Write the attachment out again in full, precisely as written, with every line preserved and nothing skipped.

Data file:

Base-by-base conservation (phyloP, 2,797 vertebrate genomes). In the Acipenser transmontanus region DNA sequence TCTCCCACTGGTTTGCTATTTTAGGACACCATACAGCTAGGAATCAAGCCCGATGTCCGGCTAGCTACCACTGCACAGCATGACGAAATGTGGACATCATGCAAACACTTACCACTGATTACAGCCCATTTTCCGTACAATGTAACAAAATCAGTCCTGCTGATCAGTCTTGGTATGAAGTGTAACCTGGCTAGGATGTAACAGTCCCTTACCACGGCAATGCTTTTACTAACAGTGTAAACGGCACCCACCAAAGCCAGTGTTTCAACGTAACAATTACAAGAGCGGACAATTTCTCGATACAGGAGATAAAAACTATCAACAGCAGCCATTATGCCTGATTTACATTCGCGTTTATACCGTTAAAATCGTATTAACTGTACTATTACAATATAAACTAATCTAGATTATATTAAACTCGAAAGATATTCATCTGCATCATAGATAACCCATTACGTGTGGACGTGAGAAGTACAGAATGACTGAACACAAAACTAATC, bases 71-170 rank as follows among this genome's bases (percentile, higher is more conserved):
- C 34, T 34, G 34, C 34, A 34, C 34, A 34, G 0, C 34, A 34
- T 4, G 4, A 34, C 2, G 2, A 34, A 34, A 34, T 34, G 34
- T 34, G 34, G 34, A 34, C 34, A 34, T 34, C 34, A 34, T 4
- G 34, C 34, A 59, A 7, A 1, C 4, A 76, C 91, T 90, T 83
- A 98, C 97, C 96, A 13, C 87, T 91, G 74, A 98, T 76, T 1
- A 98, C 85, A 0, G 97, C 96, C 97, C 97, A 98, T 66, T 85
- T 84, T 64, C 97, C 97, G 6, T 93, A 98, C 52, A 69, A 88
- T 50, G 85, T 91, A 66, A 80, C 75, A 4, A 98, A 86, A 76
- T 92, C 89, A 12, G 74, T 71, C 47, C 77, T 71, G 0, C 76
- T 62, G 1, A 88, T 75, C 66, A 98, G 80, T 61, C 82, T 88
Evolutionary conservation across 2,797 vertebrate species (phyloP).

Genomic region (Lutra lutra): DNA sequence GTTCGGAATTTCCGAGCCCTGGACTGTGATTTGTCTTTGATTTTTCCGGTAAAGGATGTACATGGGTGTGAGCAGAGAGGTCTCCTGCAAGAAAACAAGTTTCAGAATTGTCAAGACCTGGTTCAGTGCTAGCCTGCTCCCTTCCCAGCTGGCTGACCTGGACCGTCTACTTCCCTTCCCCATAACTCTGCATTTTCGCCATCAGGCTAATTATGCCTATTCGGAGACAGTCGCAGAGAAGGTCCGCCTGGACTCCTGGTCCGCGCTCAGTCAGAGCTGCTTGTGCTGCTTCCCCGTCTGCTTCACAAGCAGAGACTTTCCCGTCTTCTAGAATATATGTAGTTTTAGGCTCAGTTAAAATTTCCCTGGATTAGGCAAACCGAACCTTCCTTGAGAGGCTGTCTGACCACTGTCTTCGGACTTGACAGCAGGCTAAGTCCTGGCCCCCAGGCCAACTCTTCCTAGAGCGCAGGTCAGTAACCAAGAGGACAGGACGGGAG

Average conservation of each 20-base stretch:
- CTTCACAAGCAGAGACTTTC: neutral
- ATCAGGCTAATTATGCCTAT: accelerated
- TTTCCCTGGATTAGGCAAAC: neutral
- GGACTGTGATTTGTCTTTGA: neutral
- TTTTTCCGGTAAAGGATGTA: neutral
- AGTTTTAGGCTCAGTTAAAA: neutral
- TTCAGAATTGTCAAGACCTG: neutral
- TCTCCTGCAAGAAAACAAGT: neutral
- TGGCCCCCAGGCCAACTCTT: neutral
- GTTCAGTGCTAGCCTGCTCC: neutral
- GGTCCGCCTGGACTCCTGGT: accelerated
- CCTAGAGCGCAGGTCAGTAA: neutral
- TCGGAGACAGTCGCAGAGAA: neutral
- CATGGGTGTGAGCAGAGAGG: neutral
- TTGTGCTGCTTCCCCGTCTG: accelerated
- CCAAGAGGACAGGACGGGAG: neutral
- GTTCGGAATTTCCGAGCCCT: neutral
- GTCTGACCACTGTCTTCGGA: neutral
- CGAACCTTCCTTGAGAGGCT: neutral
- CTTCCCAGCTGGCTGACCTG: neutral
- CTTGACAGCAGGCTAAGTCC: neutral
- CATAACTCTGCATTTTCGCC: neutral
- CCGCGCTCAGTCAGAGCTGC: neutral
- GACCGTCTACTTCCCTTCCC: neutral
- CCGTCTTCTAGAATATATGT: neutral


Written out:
Base-by-base conservation (phyloP, 2,797 vertebrate genomes). In the Acipenser transmontanus region DNA sequence TCTCCCACTGGTTTGCTATTTTAGGACACCATACAGCTAGGAATCAAGCCCGATGTCCGGCTAGCTACCACTGCACAGCATGACGAAATGTGGACATCATGCAAACACTTACCACTGATTACAGCCCATTTTCCGTACAATGTAACAAAATCAGTCCTGCTGATCAGTCTTGGTATGAAGTGTAACCTGGCTAGGATGTAACAGTCCCTTACCACGGCAATGCTTTTACTAACAGTGTAAACGGCACCCACCAAAGCCAGTGTTTCAACGTAACAATTACAAGAGCGGACAATTTCTCGATACAGGAGATAAAAACTATCAACAGCAGCCATTATGCCTGATTTACATTCGCGTTTATACCGTTAAAATCGTATTAACTGTACTATTACAATATAAACTAATCTAGATTATATTAAACTCGAAAGATATTCATCTGCATCATAGATAACCCATTACGTGTGGACGTGAGAAGTACAGAATGACTGAACACAAAACTAATC, bases 71-170 rank as follows among this genome's bases (percentile, higher is more conserved):
- C 34, T 34, G 34, C 34, A 34, C 34, A 34, G 0, C 34, A 34
- T 4, G 4, A 34, C 2, G 2, A 34, A 34, A 34, T 34, G 34
- T 34, G 34, G 34, A 34, C 34, A 34, T 34, C 34, A 34, T 4
- G 34, C 34, A 59, A 7, A 1, C 4, A 76, C 91, T 90, T 83
- A 98, C 97, C 96, A 13, C 87, T 91, G 74, A 98, T 76, T 1
- A 98, C 85, A 0, G 97, C 96, C 97, C 97, A 98, T 66, T 85
- T 84, T 64, C 97, C 97, G 6, T 93, A 98, C 52, A 69, A 88
- T 50, G 85, T 91, A 66, A 80, C 75, A 4, A 98, A 86, A 76
- T 92, C 89, A 12, G 74, T 71, C 47, C 77, T 71, G 0, C 76
- T 62, G 1, A 88, T 75, C 66, A 98, G 80, T 61, C 82, T 88
Evolutionary conservation across 2,797 vertebrate species (phyloP).

Genomic region (Lutra lutra): DNA sequence GTTCGGAATTTCCGAGCCCTGGACTGTGATTTGTCTTTGATTTTTCCGGTAAAGGATGTACATGGGTGTGAGCAGAGAGGTCTCCTGCAAGAAAACAAGTTTCAGAATTGTCAAGACCTGGTTCAGTGCTAGCCTGCTCCCTTCCCAGCTGGCTGACCTGGACCGTCTACTTCCCTTCCCCATAACTCTGCATTTTCGCCATCAGGCTAATTATGCCTATTCGGAGACAGTCGCAGAGAAGGTCCGCCTGGACTCCTGGTCCGCGCTCAGTCAGAGCTGCTTGTGCTGCTTCCCCGTCTGCTTCACAAGCAGAGACTTTCCCGTCTTCTAGAATATATGTAGTTTTAGGCTCAGTTAAAATTTCCCTGGATTAGGCAAACCGAACCTTCCTTGAGAGGCTGTCTGACCACTGTCTTCGGACTTGACAGCAGGCTAAGTCCTGGCCCCCAGGCCAACTCTTCCTAGAGCGCAGGTCAGTAACCAAGAGGACAGGACGGGAG

Average conservation of each 20-base stretch:
- CTTCACAAGCAGAGACTTTC: neutral
- ATCAGGCTAATTATGCCTAT: accelerated
- TTTCCCTGGATTAGGCAAAC: neutral
- GGACTGTGATTTGTCTTTGA: neutral
- TTTTTCCGGTAAAGGATGTA: neutral
- AGTTTTAGGCTCAGTTAAAA: neutral
- TTCAGAATTGTCAAGACCTG: neutral
- TCTCCTGCAAGAAAACAAGT: neutral
- TGGCCCCCAGGCCAACTCTT: neutral
- GTTCAGTGCTAGCCTGCTCC: neutral
- GGTCCGCCTGGACTCCTGGT: accelerated
- CCTAGAGCGCAGGTCAGTAA: neutral
- TCGGAGACAGTCGCAGAGAA: neutral
- CATGGGTGTGAGCAGAGAGG: neutral
- TTGTGCTGCTTCCCCGTCTG: accelerated
- CCAAGAGGACAGGACGGGAG: neutral
- GTTCGGAATTTCCGAGCCCT: neutral
- GTCTGACCACTGTCTTCGGA: neutral
- CGAACCTTCCTTGAGAGGCT: neutral
- CTTCCCAGCTGGCTGACCTG: neutral
- CTTGACAGCAGGCTAAGTCC: neutral
- CATAACTCTGCATTTTCGCC: neutral
- CCGCGCTCAGTCAGAGCTGC: neutral
- GACCGTCTACTTCCCTTCCC: neutral
- CCGTCTTCTAGAATATATGT: neutral